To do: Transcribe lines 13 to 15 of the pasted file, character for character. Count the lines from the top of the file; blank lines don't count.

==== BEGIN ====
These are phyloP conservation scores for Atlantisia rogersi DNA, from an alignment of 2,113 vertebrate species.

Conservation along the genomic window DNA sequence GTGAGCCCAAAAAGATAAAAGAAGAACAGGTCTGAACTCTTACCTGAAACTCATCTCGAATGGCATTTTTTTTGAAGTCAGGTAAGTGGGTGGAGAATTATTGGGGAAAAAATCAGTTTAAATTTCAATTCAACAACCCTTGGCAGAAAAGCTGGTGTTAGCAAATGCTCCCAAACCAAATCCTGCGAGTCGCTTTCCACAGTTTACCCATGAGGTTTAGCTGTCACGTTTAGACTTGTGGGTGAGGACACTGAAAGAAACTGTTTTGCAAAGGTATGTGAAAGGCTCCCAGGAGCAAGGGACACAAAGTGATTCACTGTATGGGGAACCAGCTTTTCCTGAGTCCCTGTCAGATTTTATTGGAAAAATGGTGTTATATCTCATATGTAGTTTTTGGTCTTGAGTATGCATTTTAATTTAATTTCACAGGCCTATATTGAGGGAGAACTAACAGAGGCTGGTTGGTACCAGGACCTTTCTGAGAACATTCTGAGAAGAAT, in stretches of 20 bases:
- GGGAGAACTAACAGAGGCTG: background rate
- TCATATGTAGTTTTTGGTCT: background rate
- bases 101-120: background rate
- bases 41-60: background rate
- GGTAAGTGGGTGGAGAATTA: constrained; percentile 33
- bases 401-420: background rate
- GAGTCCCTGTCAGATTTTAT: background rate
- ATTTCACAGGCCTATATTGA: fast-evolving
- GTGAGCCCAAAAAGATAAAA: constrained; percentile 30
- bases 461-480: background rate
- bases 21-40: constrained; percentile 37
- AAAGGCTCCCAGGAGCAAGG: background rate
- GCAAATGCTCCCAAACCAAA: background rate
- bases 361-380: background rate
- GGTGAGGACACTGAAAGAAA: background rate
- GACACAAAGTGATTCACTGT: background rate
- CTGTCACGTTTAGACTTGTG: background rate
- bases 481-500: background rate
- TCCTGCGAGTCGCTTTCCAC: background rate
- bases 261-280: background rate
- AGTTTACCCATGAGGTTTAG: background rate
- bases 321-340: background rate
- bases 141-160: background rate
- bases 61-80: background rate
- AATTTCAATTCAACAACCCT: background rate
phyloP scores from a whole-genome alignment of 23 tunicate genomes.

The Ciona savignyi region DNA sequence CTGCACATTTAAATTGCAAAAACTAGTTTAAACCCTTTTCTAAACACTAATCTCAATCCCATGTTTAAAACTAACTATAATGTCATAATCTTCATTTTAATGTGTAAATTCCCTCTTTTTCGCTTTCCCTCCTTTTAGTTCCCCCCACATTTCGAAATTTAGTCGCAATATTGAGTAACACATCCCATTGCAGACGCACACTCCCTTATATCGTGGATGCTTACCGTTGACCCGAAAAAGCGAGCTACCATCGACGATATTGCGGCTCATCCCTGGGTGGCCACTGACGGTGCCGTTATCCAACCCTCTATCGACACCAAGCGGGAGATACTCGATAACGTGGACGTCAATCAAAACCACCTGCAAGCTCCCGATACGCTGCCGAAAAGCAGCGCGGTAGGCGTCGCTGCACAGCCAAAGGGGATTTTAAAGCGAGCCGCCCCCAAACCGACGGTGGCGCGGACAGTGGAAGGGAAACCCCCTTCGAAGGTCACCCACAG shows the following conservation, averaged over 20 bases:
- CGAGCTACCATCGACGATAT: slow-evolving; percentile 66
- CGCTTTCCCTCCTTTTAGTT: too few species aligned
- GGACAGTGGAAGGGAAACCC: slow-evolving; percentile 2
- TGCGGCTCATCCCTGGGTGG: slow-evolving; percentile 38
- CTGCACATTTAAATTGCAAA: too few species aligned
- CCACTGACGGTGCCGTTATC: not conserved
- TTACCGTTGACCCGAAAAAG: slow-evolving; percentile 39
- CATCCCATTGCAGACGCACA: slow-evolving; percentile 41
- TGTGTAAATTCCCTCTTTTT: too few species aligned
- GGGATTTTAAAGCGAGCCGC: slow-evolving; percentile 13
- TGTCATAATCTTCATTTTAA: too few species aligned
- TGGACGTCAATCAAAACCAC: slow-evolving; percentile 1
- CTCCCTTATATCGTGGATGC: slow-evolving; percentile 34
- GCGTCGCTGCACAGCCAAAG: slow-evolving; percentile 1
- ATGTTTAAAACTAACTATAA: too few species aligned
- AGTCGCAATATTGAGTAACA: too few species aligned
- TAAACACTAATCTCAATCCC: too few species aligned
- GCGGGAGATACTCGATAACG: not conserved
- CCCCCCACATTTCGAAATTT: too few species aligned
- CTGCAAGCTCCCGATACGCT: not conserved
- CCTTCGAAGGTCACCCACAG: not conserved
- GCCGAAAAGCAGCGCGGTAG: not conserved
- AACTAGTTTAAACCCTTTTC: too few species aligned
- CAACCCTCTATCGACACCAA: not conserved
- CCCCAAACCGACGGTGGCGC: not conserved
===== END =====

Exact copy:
- bases 21-40: constrained; percentile 37
- AAAGGCTCCCAGGAGCAAGG: background rate
- GCAAATGCTCCCAAACCAAA: background rate